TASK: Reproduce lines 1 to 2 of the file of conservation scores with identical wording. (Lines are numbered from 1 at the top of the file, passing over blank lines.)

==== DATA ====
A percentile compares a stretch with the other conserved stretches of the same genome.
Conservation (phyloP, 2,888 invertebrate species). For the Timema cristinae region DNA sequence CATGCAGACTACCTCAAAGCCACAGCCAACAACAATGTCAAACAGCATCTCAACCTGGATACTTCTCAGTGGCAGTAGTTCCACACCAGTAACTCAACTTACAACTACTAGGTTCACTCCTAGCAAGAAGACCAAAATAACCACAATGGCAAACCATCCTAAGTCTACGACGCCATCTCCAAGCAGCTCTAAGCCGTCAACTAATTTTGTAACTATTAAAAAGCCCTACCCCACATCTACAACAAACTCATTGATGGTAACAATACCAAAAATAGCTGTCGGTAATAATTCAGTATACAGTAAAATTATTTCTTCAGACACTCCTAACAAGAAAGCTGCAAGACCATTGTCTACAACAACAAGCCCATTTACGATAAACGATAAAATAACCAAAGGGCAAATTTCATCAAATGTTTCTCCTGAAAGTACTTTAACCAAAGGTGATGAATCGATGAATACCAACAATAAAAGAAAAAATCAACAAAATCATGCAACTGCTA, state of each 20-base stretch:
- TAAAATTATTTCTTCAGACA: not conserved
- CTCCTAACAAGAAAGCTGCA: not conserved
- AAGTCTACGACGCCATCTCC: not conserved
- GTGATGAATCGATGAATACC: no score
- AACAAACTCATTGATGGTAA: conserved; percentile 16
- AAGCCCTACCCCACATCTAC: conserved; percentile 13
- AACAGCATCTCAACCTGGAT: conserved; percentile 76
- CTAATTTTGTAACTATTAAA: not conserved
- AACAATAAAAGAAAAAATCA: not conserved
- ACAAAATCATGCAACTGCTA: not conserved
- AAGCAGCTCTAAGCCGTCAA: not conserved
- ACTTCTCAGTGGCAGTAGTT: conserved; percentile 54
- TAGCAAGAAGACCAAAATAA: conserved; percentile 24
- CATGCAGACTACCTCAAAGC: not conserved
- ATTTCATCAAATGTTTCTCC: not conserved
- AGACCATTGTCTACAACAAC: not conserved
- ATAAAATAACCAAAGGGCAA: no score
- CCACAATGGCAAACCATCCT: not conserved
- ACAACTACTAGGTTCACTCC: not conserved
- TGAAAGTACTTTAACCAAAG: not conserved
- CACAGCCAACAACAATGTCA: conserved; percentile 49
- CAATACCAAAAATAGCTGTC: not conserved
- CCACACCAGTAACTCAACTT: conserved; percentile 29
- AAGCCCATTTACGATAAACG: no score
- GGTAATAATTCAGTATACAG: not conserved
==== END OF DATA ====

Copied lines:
A percentile compares a stretch with the other conserved stretches of the same genome.
Conservation (phyloP, 2,888 invertebrate species). For the Timema cristinae region DNA sequence CATGCAGACTACCTCAAAGCCACAGCCAACAACAATGTCAAACAGCATCTCAACCTGGATACTTCTCAGTGGCAGTAGTTCCACACCAGTAACTCAACTTACAACTACTAGGTTCACTCCTAGCAAGAAGACCAAAATAACCACAATGGCAAACCATCCTAAGTCTACGACGCCATCTCCAAGCAGCTCTAAGCCGTCAACTAATTTTGTAACTATTAAAAAGCCCTACCCCACATCTACAACAAACTCATTGATGGTAACAATACCAAAAATAGCTGTCGGTAATAATTCAGTATACAGTAAAATTATTTCTTCAGACACTCCTAACAAGAAAGCTGCAAGACCATTGTCTACAACAACAAGCCCATTTACGATAAACGATAAAATAACCAAAGGGCAAATTTCATCAAATGTTTCTCCTGAAAGTACTTTAACCAAAGGTGATGAATCGATGAATACCAACAATAAAAGAAAAAATCAACAAAATCATGCAACTGCTA, state of each 20-base stretch: